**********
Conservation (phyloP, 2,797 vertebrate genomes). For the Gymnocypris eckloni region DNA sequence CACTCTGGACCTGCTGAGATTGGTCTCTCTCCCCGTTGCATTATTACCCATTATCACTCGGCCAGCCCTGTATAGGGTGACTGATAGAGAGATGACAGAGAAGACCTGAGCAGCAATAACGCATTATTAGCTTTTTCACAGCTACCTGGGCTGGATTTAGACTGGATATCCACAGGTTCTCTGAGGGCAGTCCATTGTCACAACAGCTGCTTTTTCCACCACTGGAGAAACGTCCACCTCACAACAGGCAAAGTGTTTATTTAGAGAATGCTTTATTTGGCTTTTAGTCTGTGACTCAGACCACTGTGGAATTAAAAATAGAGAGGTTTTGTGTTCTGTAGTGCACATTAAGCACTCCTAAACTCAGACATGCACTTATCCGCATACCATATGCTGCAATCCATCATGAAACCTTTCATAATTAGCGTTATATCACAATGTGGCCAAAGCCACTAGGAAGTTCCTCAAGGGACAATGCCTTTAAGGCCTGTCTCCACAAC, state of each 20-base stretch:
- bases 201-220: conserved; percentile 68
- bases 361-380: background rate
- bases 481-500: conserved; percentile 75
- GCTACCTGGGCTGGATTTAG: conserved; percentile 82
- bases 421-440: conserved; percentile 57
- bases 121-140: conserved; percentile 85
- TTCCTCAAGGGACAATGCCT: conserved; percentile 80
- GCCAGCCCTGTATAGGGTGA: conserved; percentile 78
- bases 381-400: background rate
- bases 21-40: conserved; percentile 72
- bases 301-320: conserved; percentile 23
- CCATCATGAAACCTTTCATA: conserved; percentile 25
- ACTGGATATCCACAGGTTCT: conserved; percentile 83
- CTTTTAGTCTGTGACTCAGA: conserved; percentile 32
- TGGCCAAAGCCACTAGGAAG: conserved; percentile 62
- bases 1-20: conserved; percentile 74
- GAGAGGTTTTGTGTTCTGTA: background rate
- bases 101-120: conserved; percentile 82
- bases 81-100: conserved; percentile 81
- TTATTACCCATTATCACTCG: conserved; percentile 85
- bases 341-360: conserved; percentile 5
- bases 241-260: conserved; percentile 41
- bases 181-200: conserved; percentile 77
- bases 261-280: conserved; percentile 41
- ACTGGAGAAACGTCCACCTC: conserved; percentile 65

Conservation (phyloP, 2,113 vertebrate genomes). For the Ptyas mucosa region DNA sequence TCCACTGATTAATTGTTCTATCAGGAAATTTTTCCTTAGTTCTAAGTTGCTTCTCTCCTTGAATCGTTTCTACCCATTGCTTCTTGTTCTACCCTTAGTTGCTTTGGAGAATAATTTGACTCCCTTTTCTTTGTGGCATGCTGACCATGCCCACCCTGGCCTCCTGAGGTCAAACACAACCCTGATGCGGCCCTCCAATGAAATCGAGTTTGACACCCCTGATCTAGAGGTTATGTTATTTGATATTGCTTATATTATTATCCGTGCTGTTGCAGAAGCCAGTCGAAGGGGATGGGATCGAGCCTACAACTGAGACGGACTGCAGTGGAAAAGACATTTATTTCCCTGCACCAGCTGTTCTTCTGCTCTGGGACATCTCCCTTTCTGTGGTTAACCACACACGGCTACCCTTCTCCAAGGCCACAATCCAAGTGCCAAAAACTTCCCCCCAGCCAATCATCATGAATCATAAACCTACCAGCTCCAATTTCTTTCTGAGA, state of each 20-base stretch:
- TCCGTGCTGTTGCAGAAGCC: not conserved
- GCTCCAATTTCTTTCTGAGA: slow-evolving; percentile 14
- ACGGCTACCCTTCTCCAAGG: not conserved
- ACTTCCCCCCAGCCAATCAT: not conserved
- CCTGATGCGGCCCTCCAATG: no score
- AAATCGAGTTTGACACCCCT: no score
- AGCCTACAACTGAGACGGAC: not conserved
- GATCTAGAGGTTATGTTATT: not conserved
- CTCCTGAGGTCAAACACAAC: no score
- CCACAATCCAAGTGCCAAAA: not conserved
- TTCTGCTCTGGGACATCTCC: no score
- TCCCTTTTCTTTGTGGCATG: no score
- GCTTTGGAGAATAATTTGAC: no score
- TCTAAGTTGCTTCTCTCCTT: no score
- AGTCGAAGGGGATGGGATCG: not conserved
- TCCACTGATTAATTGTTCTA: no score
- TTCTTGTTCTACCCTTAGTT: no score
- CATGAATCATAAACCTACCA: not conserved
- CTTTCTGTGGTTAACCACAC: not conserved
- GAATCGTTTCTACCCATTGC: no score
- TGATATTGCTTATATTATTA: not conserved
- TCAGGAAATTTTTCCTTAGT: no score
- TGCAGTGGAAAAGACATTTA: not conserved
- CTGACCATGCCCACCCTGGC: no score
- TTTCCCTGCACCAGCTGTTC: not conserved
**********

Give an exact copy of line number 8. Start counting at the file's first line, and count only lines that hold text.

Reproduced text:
- TTCCTCAAGGGACAATGCCT: conserved; percentile 80